How A Simple Gesture Can Make All The Difference

By

Roshan Thiran

15-09-2017

5 min read

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How the little things affect performance

 

“Appreciation is a wonderful thing. It makes what is excellent in others belong to us as well.” – Voltaire

What lies behind great results in a team?

That’s a question that has popped into my mind a few times. Maybe it’s incentives: reach this target and we’ll give you this reward. Or perhaps it’s perks – as a thank you for your hard work, here’s a free gym membership for the year.

It could even be offering some free rein – we know you can do your job well and you get great results, so we’ll let you find the best ways to keep delivering those great results.

These factors (and many others) often come together to drive people to do amazing things. On reflection, I couldn’t help but feel that some of these factors can be somewhat superficial and, although they can certainly benefit business and team morale over the short term, superficial incentives can lose their flavour pretty quickly.

I’ve long been obsessed by how people interact with others, how leaders get the best out of people, how colleagues work to pull in the same direction; how
partners influence each other in the decision-making process, and so on.

When you think about working together to achieve results, everything comes down to relationships, and everything rises and falls on their effectiveness, and the strength of their bonds.

I remember on one occasion talking to a young human resources (HR) professional who had an expression of delight plastered across his face.

He had just completed a substantial project, and this young man was busy telling me that he had the best boss ever.

“Wow, that’s quite an accolade,” I replied.

“I take it he gave you some fantastic reward – a smart watch, a new laptop, or a few days’ extra leave?”

Without breaking his joyful demeanour, he said, “No, he came to see me and thanked me for having done a great job, and that he really appreciated my efforts. He knows I’m a big movie fan, and said that the next big movie I wanted to go and see, two tickets were on him. It’s great to have your work noticed and appreciated like that.”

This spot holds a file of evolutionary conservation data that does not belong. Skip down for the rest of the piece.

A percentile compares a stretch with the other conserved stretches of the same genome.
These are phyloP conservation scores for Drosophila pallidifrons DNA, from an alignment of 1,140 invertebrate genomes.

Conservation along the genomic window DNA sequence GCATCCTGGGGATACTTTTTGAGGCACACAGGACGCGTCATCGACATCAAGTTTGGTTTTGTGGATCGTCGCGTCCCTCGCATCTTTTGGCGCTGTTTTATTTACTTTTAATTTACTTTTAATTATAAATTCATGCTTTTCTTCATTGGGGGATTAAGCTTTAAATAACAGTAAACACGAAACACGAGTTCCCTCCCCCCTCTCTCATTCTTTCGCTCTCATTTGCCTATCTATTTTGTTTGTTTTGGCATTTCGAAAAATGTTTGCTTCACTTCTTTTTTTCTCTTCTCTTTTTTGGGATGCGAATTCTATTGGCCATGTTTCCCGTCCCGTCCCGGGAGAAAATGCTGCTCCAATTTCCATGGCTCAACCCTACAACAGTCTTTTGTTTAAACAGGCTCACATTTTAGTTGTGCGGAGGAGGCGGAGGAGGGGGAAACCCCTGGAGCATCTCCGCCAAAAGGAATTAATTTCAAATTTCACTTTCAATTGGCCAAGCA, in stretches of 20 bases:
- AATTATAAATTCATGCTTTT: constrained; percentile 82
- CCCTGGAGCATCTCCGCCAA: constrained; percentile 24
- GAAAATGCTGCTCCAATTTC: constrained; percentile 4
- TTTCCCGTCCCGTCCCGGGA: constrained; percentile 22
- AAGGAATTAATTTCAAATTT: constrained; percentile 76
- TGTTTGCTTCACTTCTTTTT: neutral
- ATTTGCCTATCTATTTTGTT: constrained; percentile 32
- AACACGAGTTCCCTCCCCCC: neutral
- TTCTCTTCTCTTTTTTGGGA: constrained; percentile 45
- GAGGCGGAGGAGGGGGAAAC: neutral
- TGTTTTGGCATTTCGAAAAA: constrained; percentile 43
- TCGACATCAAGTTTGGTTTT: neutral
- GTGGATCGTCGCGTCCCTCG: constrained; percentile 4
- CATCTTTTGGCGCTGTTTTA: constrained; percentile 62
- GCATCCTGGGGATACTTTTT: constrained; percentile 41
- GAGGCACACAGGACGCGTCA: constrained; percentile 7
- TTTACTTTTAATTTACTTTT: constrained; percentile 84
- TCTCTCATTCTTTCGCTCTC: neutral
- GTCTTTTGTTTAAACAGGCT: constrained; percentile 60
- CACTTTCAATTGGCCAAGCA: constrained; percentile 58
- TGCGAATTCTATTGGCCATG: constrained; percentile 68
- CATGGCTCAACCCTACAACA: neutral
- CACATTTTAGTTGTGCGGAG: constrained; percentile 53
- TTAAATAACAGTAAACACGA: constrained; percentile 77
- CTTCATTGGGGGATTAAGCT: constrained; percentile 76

True appreciation

“The invariable mark of wisdom is to see the miraculous in the common.” – Ralph Waldo Emerson

Thank you

This encounter left a huge impression on me. Most leaders will know the value of appreciation, but to see its effect drives home the importance of offering praise whenever it’s due.

How often do we get caught up in expectations, though? How many times can we be guilty of taking the efforts of others for granted, so that even the miraculous starts to appear common to us after a while?

The joy on the face of that young professional wouldn’t have been there had his boss handed him a watch, or told him he could have a few extra days of leave. The expression of joy was there because his boss knew the wisdom behind sincere appreciation: his thank you was a gift greater than any other offering.

Sure, he backed it up with a tangible reward of movie tickets (a kind gesture that heightened the appreciation), but the most valuable thing he gave to his team member was a feeling of being truly valued and respected.

 

Recommended reading: 4 Things That Make Employees Stay Longer In A Company

 

I’ve known some leaders (though thankfully few) who view such appreciation as “pampering” team members. It’s as though showing appreciation is some kind of weakness, or they understand that it’s something to be done every day without cause, and so loses its impact.

But let’s ask ourselves: who among us doesn’t like to feel valued, or to hear that we’ve done a good job? Sincere, effective appreciation is about giving someone